Bob62 (of Gloucester and TripAdvisor fame) was asking me just the other day if all our water problems were finally sorted out. Like a fool, I said that I thought they were, me and my big mouth! Do you really want the saga of the water meter? Probably not, unless you're that bored that you are contemplating suicide! Never mind, I need to get it off my chest, so here we go!

Do you remember these two? No, it’s not ‘Stinker’ Murdoch and Arthur Askey in disguise, it’s Uncle Mohamed and Mr Aboudi. When Mr Aboudi once mistakenly thought that I had questioned his integrity, his indignant response was “I am Aboudi!” It was rather embarrassing, and his integrity is, of course, beyond question!

Nevertheless, when we bought our property from him over six years ago, the water and electricity meters weren't part of the deal. Being as green as grass, I just imagined that they were part and parcel of buying the flats. NO not in Egypt! Since then, he has been trying to get me to cough up extra money for these two items, but eventually, his kindly and generous nature got the better of him and he finally agreed to transfer them to us at no cost. Alhamdulillah! This was a good few weeks ago, before Ramadan. Mr Aboudi had to go personally to the Luxor Water and Waste Water Company to do his side of things before we went to do our bit. He kept putting off because it was too hot, and then because it was Ramadan, and latterly because we were having a bit of an Indian Summer, which I reported on a while ago.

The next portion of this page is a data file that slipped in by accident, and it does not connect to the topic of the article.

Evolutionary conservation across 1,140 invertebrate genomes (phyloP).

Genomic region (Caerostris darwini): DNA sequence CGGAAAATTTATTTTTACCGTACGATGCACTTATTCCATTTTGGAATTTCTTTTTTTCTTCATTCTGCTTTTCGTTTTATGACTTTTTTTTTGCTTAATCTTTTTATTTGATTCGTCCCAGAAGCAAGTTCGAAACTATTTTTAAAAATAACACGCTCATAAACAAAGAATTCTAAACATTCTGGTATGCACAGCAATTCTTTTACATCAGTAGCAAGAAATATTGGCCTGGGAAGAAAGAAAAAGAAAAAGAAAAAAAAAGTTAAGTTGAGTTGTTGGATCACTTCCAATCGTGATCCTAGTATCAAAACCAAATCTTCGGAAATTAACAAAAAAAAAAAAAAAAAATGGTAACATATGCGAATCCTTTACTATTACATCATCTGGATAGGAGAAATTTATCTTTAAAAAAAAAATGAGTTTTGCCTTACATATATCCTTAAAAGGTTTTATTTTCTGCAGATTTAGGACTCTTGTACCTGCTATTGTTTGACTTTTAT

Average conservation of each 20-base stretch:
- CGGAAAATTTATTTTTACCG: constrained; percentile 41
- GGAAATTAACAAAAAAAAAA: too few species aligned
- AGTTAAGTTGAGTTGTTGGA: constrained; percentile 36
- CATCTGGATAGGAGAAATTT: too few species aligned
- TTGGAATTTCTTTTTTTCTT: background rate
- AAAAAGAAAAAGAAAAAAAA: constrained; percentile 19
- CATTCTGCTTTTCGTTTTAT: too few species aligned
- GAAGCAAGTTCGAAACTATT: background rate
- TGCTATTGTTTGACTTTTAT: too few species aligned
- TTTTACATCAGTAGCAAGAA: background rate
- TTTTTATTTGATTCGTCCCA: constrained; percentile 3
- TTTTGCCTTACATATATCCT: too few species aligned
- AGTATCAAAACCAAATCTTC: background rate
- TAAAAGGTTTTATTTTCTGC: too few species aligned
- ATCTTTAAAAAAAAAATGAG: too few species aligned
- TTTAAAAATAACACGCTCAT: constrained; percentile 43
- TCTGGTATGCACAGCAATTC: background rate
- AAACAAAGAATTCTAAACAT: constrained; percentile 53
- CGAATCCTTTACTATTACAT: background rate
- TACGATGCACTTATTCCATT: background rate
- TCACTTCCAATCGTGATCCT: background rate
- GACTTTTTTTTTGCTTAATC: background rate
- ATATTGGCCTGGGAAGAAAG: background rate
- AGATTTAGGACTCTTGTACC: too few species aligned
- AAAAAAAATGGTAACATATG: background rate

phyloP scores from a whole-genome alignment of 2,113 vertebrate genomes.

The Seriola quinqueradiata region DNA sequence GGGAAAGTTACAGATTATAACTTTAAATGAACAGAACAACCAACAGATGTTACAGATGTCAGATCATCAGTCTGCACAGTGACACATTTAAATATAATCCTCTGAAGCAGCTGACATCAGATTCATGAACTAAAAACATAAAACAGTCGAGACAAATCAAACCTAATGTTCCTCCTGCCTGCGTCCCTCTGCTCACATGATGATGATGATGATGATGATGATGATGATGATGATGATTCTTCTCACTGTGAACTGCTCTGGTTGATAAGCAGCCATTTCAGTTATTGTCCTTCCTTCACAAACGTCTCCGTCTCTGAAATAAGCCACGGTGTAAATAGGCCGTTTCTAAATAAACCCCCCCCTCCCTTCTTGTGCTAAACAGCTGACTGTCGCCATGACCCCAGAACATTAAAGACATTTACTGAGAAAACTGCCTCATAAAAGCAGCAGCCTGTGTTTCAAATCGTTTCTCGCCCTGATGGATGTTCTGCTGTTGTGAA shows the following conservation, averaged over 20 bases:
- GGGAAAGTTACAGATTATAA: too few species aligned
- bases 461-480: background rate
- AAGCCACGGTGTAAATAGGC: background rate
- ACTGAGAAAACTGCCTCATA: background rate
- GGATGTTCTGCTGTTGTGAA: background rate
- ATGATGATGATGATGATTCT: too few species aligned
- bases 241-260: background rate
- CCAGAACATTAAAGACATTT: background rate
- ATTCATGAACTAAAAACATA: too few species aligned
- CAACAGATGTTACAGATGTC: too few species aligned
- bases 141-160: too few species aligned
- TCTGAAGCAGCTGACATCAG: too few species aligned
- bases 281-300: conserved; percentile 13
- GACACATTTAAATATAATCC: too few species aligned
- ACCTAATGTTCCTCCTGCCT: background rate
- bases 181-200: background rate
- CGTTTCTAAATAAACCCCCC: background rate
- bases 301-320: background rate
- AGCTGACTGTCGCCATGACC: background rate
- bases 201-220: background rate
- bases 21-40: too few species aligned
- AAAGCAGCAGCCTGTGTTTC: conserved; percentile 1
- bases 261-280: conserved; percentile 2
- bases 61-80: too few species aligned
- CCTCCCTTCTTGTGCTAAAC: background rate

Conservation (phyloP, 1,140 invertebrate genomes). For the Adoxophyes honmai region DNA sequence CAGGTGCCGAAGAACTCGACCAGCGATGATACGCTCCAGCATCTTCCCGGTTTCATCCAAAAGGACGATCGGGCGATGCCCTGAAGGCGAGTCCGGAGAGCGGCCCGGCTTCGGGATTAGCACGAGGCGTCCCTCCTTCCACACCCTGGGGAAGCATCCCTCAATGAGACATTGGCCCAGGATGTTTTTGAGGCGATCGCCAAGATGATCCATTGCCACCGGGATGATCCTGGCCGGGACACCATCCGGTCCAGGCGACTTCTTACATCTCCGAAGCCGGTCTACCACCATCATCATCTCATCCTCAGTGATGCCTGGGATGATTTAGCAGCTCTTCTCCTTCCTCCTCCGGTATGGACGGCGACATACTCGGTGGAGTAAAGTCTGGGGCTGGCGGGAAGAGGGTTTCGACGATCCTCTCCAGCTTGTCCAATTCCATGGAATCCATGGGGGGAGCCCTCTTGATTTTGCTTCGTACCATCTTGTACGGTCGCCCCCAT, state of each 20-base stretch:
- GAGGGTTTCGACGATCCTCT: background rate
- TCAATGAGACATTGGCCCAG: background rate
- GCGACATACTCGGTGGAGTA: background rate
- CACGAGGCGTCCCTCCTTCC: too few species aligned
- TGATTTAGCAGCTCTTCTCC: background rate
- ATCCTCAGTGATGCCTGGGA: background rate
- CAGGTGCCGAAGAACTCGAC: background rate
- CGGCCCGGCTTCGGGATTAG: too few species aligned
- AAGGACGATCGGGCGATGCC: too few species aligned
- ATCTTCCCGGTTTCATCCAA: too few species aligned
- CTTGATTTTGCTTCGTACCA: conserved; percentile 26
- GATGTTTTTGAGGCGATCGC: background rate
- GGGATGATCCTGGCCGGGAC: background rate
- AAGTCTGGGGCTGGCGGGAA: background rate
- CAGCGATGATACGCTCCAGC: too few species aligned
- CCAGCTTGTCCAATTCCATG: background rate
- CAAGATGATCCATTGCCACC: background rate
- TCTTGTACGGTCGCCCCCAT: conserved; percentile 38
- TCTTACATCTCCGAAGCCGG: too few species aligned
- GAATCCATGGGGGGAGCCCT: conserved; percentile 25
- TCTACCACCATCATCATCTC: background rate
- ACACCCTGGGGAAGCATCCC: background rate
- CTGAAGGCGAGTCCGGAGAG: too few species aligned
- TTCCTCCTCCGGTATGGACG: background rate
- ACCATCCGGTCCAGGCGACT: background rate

Never mind, Uncle Mohamed came ringing at our doorbell last week with the completed paperwork from the Aboudi end of the business. All that remained to do was for Freda and I to go along to the Company (Opposite the Sonesta St George Hotel) and get signed up, plus, of course, part with some more money! We would need an interpreter, as well, so decided to ask our neighbour, Adam Haggag, who has the coffeeshop opposite.